Germanwatch has again reminded Pakistan of its high climate vulnerability, while urging it to climate-proof its infrastructure, if the country is to survive. With every life lost due to climate change, Pakistan is failing its people. This nation may think it has seen the worst, but climate change is in fact the worst enemy that Pakistan has ever come across.
“Pakistan contributes less than 1 per cent of total annual global greenhouse gas emissions but is ranked 7th on the list of countries most affected by climate change from 1996 to 2015, according to the long-term climate risk index by Germanwatch,” said Federal Minister of Climate Change Zahid Hamid, while addressing Women Leaders and the Global Transformation Summit at the recently held climate change conference, also known as COP22, in Marrakech, Morocco.
While addressing the summit, Hamid highlighted the various climate-related threats Pakistan faces including glacial melts, variable monsoons, recurrent floods, sea intrusion, higher average temperatures and increased frequency of droughts.
The federal minister also informed the global community that these threats pose major survival concerns for Pakistan, particularly in relation to the country’s water security, food security and energy security. “Pakistan alone needs up to $14 billion annually to adapt to climate change impacts. Our mitigation needs, which have been estimated in our Nationally Determined Contributions based on various assumptions, are much higher,” he further said.
Ali Tauqeer Sheikh, who heads Leadership for Environment & Development (LEAD) Pakistan, a regional think-tank, appreciated Pakistan’s leadership for effectively highlighting its climate vulnerability case at COP22. According to Sheikh, “For the first time, Pakistan had a pavilion, which provided the Pakistani delegation a unique opportunity to highlight its status, progress and vulnerability, and attract international climate finance and technology.”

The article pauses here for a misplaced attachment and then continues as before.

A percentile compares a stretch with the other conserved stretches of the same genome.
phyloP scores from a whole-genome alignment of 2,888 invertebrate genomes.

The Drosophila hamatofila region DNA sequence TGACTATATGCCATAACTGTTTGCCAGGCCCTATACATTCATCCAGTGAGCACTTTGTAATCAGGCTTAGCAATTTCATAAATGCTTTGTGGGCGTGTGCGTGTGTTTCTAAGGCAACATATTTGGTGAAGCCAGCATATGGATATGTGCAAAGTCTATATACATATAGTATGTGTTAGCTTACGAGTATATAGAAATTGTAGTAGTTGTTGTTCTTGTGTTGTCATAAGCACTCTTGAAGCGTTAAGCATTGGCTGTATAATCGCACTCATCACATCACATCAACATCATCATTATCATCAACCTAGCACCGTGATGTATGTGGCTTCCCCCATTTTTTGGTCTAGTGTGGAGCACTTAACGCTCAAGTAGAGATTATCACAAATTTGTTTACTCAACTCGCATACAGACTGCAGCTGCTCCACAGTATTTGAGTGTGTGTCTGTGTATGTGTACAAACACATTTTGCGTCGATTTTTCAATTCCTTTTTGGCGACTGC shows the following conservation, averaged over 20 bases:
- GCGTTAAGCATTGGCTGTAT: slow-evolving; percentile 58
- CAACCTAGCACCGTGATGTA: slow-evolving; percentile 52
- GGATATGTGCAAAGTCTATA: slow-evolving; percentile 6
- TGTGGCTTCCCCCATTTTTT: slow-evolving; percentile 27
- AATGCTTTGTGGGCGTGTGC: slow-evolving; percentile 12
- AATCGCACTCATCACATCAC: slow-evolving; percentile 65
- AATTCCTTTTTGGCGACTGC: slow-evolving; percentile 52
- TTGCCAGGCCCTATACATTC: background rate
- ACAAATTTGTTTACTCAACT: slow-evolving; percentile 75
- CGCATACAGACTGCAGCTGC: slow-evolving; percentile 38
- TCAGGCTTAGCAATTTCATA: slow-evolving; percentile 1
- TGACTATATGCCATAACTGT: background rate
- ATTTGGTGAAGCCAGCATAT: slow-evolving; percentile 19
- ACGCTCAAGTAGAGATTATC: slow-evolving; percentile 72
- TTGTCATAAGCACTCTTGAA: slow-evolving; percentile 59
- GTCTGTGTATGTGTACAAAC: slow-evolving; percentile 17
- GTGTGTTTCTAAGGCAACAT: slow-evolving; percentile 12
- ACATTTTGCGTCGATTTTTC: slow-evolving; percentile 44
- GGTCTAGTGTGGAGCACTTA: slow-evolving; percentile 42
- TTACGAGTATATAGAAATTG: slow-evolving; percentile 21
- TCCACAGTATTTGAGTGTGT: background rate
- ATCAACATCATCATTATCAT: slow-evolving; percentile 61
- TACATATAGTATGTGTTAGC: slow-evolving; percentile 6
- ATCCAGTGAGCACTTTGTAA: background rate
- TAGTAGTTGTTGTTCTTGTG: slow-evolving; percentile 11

This year at the outset of the climate summit in Marrakech, Germanwatch launched its latest Global Climate Risk Index 2017 listing countries that are getting most affected from weather-related loss events from 1996 to 2015.
Germanwatch had earlier listed Pakistan among the top-ten most affected countries to climate change, both in the short and long-term index. However, this time, surprisingly, Pakistan is not listed in ‘The Climate Risk Index for 2015: the ten most affected countries’, as it is on 11th position, losing $907.122 million and 0.0974 per cent to the GDP.
According to Germanwatch, four of the ten most impacted countries are African, which includes Mozambique (1st), Malawi (3rd), Ghana and Madagascar (both 8th).
Unfortunately, in the ‘Long-Term Climate Risk Index (CRI): the ten countries most affected from 1996 to 2015 (annual averages)’, Pakistan is ranked 7th, losing $3.823 billion and 0.647 per cent to the GDP, and facing 133 extreme weather events in the time period. Not to forget last year’s ‘Long-Term Climate Risk Index’ (1995-2014), where Pakistan was ranked 8th, thus highlighting the grim reality that Pakistan’s vulnerability is increasing in the long-run and it is highly likely that if concrete measures for climate adaptation and mitigation are not taken, Pakistan’s vulnerability to climate change can further increase.